Pinnacles National Park

Our National Parks: 9 California Wonders Every Local Must See

The nation’s newest national park—christened last year—is an inspiring testimony to the awesome power of plate tectonics combined with erosion: sheer rock spires rising out of the scrubby Gabilan Mountains. Its beauty was apparent to Schuyler Hain (1861-1930), a homesteader from Michigan, who led valley and cave tours, and acted as caretaker, until Pinnacles was deemed a national monument more than a century ago.

To see the park’s highlights, you’ll need to explore on foot. Even a short walk leads to close encounters with the magnificent rock formations of this ripped-apart, 23-million-year-old extinct volcano on the San Andreas Fault. Bring a flashlight and scramble through Bear Gulch and Balconies talus caves.

With its Mediterranean climate, Pinnacles is desertlike in the summer and glorious when springtime wildflowers bloom amid the chaparral, blue oaks, and gray pines. No road connects the park’s busier east side—home to its only campground and its single store—to the west, which has the most spectacular views of the monoliths.

Getting There
There are two entrances to Pinnacles, both accessible from U.S. 101. To get to the east entrance, turn off at King City to Route 25 and go 30 miles to Route 146, which leads into the park. To get to the west entrance, continue north on U.S. 101 to Soledad and follow the Pinnacles exit to Route 146. The road from Soledad to west Pinnacles is steep and is occasionally single-lane. 

Established
2013
President Theodore Roosevelt created Pinnacles National Monument in 1908. More recently, documentary filmmaker Ken Burns wrote letters in support of Rep. Sam Farr’s bill to elevate Pinnacles to a national park because Burns, who grew up in the Bay Area, had spent time there as a boy. The bill received unanimous approval.

Visitors
224,000 in 2012; April is the busiest month; January is least-crowded

Area
42 square miles, about twice the size of Yorba Linda

Entry fee
$5 per vehicle, good for seven days

Hot Tip
Arrive early. Bear Gulch and Balconies trails have limited parking that fills up quickly, especially on weekends. There is a weekend shuttle service to Bear Gulch from the Pinnacles Visitor Center about three miles away; overflow parking is within walking distance to Balconies trailhead.

Food
Best to bring your own, but the Pinnacles Campground store has snacks, granola bars, jerky, canned soup, fruit, sodas, and ice cream.

Food Nearby
California Gourmet Pizza (formerly Cheezer’s) in King City is well-loved for its pizzas with a creamy garlic, pesto, barbecue, and tomato basil sauces ($7 to $24), plus its sandwiches ($6 to $7), and pastas ($7 to $8). And in Soledad, make time for fresh, homemade Mexican fare at La Fuente. The tostada with carne asada ($5.25), machaca con huevo ($10), and combo plate ($9) are well worth the long wait

Lodging Nearby
The Inn at the Pinnacles ($225 to $250), lovingly run by Jon and Jan Brosseau, is a cozy six-room, modern-country bed-and-breakfast, surrounded by the couple’s 160-acre vineyard. They serve an ample hot breakfast, and late-afternoon wine and appetizers. Each room has a kitchenette, whirlpool or claw-foot tub, plus private patios with barbecues. King City, which leads to the east entrance, and Soledad, gateway to the west side, offer independent and chain motels.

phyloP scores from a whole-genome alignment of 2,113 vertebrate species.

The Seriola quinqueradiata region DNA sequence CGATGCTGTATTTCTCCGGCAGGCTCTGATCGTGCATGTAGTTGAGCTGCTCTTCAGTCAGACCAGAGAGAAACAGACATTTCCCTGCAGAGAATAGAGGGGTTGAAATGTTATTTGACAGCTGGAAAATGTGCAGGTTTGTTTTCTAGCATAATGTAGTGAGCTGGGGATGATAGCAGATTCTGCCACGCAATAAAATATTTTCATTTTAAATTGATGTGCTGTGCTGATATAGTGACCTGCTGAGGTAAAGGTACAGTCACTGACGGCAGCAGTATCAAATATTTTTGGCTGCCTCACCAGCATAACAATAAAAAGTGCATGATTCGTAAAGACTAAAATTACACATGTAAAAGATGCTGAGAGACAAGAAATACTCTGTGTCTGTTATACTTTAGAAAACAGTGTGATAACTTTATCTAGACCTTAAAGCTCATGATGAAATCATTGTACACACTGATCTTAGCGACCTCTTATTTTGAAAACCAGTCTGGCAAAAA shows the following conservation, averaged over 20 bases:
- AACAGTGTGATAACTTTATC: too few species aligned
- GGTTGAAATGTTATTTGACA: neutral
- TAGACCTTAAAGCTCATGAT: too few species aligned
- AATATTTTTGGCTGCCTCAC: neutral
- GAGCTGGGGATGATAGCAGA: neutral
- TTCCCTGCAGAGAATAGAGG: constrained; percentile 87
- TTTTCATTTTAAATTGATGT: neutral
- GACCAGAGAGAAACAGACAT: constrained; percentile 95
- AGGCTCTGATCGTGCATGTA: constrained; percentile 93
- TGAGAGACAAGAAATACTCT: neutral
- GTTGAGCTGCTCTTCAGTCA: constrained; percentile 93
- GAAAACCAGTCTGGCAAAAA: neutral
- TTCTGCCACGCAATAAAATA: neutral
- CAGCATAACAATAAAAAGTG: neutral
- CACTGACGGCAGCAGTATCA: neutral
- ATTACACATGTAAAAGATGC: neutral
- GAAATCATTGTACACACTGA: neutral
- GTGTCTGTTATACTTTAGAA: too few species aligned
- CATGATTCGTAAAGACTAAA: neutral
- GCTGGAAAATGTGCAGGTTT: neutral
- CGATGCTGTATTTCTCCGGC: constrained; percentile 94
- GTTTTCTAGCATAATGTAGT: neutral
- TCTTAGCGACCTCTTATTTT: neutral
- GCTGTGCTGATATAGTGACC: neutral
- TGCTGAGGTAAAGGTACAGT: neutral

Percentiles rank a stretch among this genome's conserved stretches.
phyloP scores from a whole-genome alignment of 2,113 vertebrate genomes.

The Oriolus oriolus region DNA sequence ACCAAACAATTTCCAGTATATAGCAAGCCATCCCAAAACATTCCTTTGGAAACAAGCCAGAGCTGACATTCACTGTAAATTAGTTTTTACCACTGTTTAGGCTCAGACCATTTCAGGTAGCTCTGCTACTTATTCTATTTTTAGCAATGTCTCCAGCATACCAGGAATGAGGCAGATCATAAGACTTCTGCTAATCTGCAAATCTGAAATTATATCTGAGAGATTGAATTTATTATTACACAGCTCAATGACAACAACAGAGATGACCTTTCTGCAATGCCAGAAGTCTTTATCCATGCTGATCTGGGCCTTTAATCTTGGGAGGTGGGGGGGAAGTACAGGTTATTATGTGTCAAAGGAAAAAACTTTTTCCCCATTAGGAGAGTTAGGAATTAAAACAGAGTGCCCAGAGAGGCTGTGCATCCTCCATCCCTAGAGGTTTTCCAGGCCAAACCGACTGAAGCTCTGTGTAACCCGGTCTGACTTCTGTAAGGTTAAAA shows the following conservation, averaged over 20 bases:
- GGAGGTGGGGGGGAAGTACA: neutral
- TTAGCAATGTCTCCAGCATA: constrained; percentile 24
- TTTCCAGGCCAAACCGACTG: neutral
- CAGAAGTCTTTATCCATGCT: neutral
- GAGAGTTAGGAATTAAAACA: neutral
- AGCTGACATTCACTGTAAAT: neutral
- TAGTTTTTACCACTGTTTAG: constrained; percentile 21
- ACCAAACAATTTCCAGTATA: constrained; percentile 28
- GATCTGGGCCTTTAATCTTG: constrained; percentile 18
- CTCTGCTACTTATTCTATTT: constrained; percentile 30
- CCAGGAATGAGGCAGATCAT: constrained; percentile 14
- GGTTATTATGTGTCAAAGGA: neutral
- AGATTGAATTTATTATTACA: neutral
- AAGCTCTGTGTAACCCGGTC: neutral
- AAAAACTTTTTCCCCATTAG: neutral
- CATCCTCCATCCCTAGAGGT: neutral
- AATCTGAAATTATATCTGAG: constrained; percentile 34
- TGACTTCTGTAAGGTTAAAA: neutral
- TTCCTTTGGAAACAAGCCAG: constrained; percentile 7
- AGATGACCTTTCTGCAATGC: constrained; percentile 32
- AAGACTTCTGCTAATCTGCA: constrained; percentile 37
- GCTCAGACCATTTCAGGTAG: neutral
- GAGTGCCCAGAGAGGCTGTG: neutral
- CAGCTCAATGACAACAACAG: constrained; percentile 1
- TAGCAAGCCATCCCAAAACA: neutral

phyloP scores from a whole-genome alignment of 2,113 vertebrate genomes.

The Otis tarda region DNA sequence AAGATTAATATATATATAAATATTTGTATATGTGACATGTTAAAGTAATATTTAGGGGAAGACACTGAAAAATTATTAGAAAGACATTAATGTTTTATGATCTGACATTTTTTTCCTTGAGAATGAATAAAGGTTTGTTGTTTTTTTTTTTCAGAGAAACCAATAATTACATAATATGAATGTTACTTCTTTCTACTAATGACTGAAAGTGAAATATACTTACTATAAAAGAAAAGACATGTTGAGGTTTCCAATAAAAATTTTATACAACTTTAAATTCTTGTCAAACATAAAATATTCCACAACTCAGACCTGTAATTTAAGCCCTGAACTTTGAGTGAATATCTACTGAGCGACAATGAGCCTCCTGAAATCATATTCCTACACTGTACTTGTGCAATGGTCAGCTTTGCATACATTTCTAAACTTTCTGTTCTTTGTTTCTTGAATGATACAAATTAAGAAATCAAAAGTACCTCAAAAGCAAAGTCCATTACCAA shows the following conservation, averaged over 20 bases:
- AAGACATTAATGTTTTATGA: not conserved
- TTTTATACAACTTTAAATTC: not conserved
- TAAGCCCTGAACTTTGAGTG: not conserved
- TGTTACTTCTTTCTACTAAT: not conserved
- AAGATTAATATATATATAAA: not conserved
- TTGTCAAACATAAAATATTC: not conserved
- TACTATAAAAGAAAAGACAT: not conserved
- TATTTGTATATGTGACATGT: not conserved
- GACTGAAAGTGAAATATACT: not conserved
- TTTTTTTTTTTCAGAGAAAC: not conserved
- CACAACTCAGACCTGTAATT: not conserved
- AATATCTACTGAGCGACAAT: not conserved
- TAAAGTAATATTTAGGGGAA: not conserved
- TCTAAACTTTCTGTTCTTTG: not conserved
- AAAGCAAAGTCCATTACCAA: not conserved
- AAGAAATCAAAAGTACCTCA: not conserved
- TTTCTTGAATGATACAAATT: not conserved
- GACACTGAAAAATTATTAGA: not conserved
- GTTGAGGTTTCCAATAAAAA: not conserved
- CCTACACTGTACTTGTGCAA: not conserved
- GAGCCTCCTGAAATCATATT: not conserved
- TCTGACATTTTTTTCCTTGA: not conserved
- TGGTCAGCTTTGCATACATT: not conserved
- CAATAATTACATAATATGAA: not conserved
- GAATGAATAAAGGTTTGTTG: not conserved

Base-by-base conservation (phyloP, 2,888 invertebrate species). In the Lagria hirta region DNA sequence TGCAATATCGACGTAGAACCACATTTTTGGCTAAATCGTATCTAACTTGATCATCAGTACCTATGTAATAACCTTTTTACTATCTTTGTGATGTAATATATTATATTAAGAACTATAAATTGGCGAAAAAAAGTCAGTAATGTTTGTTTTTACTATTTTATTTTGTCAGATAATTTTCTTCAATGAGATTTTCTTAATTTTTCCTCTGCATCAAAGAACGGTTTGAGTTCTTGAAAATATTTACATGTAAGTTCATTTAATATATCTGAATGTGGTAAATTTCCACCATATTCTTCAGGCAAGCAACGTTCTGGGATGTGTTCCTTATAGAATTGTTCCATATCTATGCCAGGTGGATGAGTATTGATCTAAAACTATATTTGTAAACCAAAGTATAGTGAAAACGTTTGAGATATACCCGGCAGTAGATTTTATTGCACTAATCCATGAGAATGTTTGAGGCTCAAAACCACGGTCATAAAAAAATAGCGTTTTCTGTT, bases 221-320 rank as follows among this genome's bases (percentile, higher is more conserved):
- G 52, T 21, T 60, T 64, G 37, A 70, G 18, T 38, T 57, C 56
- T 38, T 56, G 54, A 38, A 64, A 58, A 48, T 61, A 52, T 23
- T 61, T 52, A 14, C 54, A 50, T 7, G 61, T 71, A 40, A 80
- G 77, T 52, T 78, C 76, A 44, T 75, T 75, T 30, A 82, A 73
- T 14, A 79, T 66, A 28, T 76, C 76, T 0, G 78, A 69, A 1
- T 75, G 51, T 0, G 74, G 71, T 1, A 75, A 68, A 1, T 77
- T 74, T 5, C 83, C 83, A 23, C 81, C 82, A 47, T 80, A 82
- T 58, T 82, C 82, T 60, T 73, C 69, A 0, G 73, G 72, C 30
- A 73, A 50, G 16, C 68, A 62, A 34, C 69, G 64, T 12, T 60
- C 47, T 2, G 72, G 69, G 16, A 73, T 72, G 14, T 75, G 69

Campground
The Pinnacles Campground just inside the east entrance is the only designated place for overnight camping. It has 99 tent, 36 RV, and 14 group sites, plus showers and a store with very limited offerings. The swimming pool generally is open from April through  September.

Main Hike
The moderate 2.2-mile Moses Spring-Rim Trail Loop, which has a 500-foot gain, but is still considered good for children, leads through Bear Gulch Cave and to the bucolic reservoir.

Climbing
Most of the rocks are volcanic breccia and tuff—which is weaker than granite and basalt—so the sport is recommended only for veteran climbers using ropes and other technical equipment.

Unusual Animals
More than 400 species of bees, the largest diversity in one place in North America; a colony of Townsend big-ear bats lives in Bear Gulch Cave; the park is an official release site for California condors and has 27 of the free-flying birds.

Dangerous Animals
Mountain lions, rattlesnakes.

Elevation
From 790 feet at Chalone Creek, to 3,304-foot North Chalone Peak.

Average Temperatures
From 33 to 63 degrees in December and January, to 51 to 114 degrees in July and August.

Average Precipitation
From a trace in May through September, to 3 inches in January through March.

INFO
California Gourmet Pizza, 232 Broadway St., King City, 831-385-4914, californiagourmetpizza.com

La Fuente, 101 Oak St., Soledad, 831-678-3130

Pinnacles National Park, nps.gov/pinn

The Inn at the Pinnacles, 32025 Stonewall Canyon Road, Soledad, 831-678-2400, innatthepinnacles.com

 

Photographs by David H. Collier

This article originally appeared in the May 2014 issue.